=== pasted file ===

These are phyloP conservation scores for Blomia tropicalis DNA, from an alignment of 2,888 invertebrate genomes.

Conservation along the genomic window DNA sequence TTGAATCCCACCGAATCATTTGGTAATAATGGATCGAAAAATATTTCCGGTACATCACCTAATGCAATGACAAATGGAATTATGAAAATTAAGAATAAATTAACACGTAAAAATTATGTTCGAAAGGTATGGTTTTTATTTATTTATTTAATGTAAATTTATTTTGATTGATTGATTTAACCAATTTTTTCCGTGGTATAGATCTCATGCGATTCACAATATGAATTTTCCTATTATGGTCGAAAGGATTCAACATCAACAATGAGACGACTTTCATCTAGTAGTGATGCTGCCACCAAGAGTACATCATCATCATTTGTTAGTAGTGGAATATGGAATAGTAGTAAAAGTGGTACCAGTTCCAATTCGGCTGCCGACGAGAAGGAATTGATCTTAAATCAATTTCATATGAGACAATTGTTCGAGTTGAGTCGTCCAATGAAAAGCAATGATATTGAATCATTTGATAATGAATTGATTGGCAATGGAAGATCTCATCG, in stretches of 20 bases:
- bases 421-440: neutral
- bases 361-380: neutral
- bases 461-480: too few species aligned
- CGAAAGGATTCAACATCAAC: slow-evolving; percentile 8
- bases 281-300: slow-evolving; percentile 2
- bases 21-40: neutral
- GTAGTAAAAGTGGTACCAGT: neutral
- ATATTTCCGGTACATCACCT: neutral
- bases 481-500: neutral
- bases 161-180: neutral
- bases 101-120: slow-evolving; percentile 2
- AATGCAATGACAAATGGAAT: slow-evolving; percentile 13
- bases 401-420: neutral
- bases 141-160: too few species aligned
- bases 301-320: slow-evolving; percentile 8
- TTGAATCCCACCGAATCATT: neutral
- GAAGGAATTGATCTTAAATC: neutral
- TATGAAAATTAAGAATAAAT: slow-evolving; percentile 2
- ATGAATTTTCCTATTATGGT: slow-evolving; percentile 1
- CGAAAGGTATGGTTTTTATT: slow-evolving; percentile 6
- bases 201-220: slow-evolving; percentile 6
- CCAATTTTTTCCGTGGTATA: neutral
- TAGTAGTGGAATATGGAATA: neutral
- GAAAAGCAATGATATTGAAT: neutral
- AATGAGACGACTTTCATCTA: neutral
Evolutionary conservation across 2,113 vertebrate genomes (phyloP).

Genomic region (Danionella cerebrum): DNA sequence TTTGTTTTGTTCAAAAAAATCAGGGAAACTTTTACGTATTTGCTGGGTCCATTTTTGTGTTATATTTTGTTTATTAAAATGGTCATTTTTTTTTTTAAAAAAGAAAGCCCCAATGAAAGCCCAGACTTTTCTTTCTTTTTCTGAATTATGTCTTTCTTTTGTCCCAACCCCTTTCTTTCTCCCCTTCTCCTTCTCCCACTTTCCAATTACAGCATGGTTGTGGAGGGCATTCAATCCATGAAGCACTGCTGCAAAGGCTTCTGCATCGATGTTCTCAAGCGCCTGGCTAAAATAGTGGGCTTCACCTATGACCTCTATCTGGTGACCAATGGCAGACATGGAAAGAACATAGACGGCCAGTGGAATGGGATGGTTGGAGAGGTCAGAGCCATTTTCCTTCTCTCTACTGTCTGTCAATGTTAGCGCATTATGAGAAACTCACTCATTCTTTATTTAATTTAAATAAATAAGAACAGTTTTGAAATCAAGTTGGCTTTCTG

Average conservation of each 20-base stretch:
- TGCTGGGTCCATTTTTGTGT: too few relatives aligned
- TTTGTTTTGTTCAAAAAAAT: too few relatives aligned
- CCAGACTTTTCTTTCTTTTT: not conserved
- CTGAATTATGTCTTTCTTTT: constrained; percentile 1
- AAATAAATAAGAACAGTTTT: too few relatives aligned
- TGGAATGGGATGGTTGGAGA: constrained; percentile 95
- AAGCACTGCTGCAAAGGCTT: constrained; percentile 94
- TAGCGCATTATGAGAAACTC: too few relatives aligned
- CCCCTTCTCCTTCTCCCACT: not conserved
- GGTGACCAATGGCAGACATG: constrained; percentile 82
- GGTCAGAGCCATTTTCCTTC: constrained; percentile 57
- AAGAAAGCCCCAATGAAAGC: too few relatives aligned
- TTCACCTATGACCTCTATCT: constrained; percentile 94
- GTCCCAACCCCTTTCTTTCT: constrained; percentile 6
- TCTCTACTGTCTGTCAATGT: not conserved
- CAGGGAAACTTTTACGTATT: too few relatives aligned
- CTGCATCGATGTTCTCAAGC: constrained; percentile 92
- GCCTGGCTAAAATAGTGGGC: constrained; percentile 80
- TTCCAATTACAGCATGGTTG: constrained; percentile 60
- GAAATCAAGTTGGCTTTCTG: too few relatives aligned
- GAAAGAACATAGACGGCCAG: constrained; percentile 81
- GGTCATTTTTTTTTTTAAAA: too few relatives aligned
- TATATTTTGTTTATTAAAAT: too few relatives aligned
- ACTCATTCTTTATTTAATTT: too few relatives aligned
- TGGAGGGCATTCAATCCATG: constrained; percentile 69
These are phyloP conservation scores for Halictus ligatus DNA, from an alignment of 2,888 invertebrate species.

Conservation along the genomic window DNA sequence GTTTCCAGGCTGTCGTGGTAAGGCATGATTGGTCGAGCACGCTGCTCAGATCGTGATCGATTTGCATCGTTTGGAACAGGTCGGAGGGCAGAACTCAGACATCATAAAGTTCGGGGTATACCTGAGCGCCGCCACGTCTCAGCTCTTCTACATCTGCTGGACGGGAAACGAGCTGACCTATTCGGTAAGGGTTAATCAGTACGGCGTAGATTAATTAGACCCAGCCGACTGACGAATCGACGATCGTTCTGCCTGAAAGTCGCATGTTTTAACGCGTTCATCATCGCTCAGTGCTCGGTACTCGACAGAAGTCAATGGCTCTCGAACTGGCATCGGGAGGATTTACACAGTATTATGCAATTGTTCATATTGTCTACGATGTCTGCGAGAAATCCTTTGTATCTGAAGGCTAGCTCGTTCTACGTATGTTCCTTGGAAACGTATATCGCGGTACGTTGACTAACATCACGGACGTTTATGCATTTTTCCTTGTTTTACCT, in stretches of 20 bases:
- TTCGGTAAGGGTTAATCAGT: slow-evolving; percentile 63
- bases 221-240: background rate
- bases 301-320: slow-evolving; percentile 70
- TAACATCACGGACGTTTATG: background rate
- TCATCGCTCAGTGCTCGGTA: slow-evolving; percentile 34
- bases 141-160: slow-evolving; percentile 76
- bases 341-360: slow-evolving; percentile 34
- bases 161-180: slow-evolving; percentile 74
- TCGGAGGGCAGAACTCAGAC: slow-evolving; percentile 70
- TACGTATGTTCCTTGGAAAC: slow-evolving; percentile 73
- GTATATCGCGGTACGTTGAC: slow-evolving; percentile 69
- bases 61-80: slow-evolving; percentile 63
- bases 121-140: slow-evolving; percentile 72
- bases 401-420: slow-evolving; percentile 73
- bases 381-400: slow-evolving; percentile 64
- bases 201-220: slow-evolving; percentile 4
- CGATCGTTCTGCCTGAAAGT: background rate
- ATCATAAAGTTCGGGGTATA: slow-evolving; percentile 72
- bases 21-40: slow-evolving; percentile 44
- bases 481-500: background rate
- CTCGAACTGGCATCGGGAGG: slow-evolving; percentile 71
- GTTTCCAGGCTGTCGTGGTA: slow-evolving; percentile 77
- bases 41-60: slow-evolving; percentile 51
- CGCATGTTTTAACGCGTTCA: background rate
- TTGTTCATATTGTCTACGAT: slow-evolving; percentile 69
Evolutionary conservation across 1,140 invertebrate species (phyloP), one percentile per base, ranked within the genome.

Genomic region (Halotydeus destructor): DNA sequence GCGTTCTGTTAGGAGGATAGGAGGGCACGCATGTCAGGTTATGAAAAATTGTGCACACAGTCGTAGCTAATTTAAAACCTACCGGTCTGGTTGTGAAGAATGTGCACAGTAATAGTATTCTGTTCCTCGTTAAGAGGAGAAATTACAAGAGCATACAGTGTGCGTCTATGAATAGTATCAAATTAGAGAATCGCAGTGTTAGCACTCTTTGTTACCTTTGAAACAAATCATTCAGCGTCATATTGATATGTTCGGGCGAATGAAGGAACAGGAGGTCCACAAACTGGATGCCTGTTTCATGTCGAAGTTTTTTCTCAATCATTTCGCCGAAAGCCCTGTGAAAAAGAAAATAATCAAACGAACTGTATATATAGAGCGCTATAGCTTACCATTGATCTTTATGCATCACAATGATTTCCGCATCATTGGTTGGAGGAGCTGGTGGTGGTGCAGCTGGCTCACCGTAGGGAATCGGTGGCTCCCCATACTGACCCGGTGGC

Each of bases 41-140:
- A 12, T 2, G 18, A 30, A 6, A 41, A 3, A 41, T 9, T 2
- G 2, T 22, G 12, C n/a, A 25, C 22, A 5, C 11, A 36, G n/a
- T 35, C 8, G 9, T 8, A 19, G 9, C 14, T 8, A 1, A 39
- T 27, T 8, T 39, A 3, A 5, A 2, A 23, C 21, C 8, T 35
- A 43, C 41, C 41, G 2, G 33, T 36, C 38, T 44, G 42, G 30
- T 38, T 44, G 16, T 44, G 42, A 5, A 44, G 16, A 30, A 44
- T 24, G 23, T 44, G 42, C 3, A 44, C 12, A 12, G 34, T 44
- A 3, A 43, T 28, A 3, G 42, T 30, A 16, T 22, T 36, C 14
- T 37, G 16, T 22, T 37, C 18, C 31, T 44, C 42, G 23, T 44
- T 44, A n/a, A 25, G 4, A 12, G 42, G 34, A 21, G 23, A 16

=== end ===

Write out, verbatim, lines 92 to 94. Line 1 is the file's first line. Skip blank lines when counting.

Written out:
- T 24, G 23, T 44, G 42, C 3, A 44, C 12, A 12, G 34, T 44
- A 3, A 43, T 28, A 3, G 42, T 30, A 16, T 22, T 36, C 14
- T 37, G 16, T 22, T 37, C 18, C 31, T 44, C 42, G 23, T 44